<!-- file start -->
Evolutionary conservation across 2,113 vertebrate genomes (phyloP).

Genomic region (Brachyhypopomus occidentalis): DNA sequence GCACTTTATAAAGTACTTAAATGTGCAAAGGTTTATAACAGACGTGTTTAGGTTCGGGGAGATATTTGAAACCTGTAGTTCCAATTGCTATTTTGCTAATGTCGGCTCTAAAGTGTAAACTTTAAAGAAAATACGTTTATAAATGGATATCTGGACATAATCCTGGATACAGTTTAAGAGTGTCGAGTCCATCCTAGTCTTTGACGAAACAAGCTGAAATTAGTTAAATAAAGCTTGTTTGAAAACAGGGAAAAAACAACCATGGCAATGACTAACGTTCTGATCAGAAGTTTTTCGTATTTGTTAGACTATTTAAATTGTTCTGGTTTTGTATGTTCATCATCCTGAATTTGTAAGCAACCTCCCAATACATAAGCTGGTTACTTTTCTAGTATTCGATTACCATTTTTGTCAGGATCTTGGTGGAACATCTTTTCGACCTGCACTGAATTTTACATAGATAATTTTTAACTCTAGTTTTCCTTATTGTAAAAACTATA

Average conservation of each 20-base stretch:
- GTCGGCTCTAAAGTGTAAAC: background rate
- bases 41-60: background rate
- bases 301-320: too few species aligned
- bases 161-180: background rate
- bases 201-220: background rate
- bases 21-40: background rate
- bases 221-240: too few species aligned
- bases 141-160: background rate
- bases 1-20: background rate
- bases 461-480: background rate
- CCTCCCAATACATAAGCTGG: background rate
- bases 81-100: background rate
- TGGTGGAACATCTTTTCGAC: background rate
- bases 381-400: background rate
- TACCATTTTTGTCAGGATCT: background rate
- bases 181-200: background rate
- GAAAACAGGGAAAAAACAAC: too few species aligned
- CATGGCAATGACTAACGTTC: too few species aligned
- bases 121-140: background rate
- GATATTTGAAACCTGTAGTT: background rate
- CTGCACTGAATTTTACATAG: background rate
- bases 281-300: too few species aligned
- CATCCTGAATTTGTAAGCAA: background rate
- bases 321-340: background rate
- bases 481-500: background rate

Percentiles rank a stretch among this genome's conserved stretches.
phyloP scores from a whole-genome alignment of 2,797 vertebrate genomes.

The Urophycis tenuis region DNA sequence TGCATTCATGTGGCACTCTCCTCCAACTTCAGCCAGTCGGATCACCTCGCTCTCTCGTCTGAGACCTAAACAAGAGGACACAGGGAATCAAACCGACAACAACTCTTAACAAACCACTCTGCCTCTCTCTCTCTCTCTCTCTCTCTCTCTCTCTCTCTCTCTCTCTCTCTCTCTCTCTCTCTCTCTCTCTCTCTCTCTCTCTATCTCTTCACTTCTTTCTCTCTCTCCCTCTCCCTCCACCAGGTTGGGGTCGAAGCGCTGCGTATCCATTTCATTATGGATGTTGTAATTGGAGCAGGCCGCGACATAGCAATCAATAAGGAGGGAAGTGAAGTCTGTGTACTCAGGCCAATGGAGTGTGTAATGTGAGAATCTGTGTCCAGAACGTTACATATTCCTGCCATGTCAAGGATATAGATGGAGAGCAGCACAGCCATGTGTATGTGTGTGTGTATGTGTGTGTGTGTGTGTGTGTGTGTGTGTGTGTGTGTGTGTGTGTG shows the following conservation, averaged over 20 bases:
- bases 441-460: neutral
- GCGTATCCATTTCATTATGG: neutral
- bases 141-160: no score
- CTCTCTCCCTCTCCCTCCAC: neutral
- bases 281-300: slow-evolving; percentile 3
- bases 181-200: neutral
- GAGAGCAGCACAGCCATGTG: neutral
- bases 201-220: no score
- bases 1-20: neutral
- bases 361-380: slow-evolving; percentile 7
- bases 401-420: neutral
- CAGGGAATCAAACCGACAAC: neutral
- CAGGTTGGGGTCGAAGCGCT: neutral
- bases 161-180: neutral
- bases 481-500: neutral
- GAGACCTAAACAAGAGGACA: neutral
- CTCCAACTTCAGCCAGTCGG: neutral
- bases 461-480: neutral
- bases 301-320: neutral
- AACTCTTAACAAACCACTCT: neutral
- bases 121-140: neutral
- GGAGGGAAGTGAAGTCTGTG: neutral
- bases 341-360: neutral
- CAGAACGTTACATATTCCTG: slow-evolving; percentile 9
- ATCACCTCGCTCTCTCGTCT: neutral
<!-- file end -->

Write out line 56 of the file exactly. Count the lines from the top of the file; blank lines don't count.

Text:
- ATCACCTCGCTCTCTCGTCT: neutral